Wednesday May 15, 2013
Indiana University Northwest regretfully announced this week the passing of Garrett Cope, Sr., former Community Outreach Coordinator for the Center for Urban and Regional Excellence. Cope, 85, of Gary, passed away Saturday, May 11.
Visitation will take place between 12 and 8 p.m., Wednesday, May 15 at Manuel Memorial Funeral Home, located at 421 West 5th Ave. in Gary, with family hours from 6 to 8 p.m. Funeral services are scheduled for 11 a.m., Thursday, May 16 at St. Augustine Episcopal Church, 2425 W. 19th Ave in Gary.
Colleagues who worked with Cope described his kind nature and sincerity and his commitment to his community.
Stephen McShane, curator for the IU Northwest Calumet Regional Archives, said Cope had a “heart of gold,” and always “an upbeat, fantastic sense of humor.”
“He could make any group or any person feel at ease,” he said. “He had a down-home friendliness that is hard to find sometimes. He genuinely cared for people.”
McShane started working with Cope in 2004 through “Senior University,” a program in which local senior citizens came to campus for two weeks each summer to learn new skills.
Thanks to Cope’s charm, it was easy to get folks to sign up for Senior University, McShane recalled.
Born in Tennessee, Cope’s family moved to Chicago during his elementary school years, and later to Gary where Cope’s parents had gained employment with the H.B. Snyder family of the Post-Tribune. After he had graduated from Froebel High School in 1944, the Snyders, who recognized that Cope had excellent academic possibilities, sponsored his education through his baccalaureate and master’s degrees at Indiana University.
While a student there, he helped to establish a chapter of the Alpha Phi Alpha fraternity, which was noted for maintaining the highest academic grade point average among all fraternities on campus at the time. He also established a private dance school, participated in student government and helped to racially integrate student housing on campus.
Cope earned two master’s degrees at IU – one in theatre and one in general education. He then went on to teach at the Gary Community Schools Corporation, where he was a member of the Little Theatre Guild as an actor, producer and director. Cope had extensively studied dance, theater and singing throughout his life.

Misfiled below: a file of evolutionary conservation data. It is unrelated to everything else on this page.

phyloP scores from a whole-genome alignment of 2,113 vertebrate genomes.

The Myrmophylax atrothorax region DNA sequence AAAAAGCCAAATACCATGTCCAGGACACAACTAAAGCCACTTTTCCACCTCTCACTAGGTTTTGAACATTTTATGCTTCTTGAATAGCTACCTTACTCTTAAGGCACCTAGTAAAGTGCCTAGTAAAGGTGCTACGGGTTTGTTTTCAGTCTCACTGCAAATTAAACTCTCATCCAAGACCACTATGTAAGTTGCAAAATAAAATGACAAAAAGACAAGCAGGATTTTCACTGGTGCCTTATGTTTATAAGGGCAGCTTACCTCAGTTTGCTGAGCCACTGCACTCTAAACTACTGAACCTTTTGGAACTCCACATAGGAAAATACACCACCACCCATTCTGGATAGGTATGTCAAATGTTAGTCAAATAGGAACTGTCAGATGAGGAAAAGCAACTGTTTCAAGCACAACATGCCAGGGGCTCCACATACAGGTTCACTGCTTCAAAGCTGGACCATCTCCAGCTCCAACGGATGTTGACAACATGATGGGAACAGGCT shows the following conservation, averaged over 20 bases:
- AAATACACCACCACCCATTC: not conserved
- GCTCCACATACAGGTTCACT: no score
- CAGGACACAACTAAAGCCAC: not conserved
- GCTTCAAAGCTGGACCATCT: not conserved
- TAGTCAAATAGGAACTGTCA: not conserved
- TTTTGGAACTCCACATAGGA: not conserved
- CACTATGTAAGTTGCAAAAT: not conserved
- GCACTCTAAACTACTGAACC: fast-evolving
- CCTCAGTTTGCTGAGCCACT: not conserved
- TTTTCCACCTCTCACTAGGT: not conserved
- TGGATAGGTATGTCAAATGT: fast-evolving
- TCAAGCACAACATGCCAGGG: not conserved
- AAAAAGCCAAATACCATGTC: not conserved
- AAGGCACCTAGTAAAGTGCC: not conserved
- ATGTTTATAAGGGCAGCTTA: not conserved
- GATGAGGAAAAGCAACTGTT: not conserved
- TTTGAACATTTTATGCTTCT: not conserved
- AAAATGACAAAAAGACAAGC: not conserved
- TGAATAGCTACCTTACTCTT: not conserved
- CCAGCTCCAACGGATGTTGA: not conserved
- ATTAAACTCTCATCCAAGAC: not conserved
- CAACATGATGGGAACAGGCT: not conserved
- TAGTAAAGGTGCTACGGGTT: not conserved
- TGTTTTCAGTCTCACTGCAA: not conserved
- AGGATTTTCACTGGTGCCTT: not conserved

Longtime friend Anne Thompson met Cope in 1954 when both were speech and drama teachers at Roosevelt High School. In fact, it was Thompson who introduced him to Barbara, who became his wife of 57 years.
“In Gary, Garrett did all the plays and drama,” Thompson said. “He was an icon. Whenever you did anything at the high school, you sort of ran it by Garrett.
“He was a wonderfully talented and artistic person of our day,” Thompson said. “He could sing and dance and direct. He was a tremendous costume designer. He could build sets. He knew everything there was to know about theater.”
Cope was hired as a part-time instructor at IU Northwest, but later moved to Michigan for three years to care for his aging parents. The Copes eventually moved back to Gary and back to employment at IU Northwest in the 1970s, with Barbara serving as the Vice Chancellor for Student Services, and Garrett as assistant professor of speech and theatre, and chairman of the fine arts and speech, and communications departments. In 1979, he was promoted to associate professor and tenured in 1980.
Most recently with IU Northwest’s Center, he facilitated Senior University, Glen Park Conversations, and the Lifestyle Enrichment Tours.
Ellen Szarleta, Ph.D., J.D., Director of the Center, admired Cope for his ability to inspire others to action simply by the example he set.
“He made you want to be involved. He made you want to give and that, I think, gave him a presence that everybody respected,” Szarleta said. “He wasn’t asking you to do it, but rather, he was demonstrating all the value in doing it.”
Szarleta said Cope lived and breathed community service.
“He thought about what it meant to really be a responsible community partner from the university side. He identified what he thought were the more important concerns and needs in the community, together with the community members, and he found solutions to address those issues and those needs.”
As one example, Cope gave seniors access to the arts by organizing bus trips to top Chicago productions. He recognized that transportation was an obstacle for seniors. This, combined with his love of theatre, created an opportunity for seniors in the community to experience the arts.
“I think he had a very commanding presence,” Szarleta said. “When you would go to see him, you knew that he was dedicated to the programs that he was administering, dedicated to the community and that dedication came through as passion.”
Altogether, sources say, Garrett gave 59 of his years to teaching.
Cope is survived by his wife, Barbara Jean (Moore) Cope, two sons, Garrett David and Michael Livingston; daughter-in-law, Patricia Cope, great-grandson, Nave, sister-in-law, Mary Madison and may other relatives and friends.IU Northwest extends its deepest condolences to the family, friends and colleagues of Garrett Cope, Sr.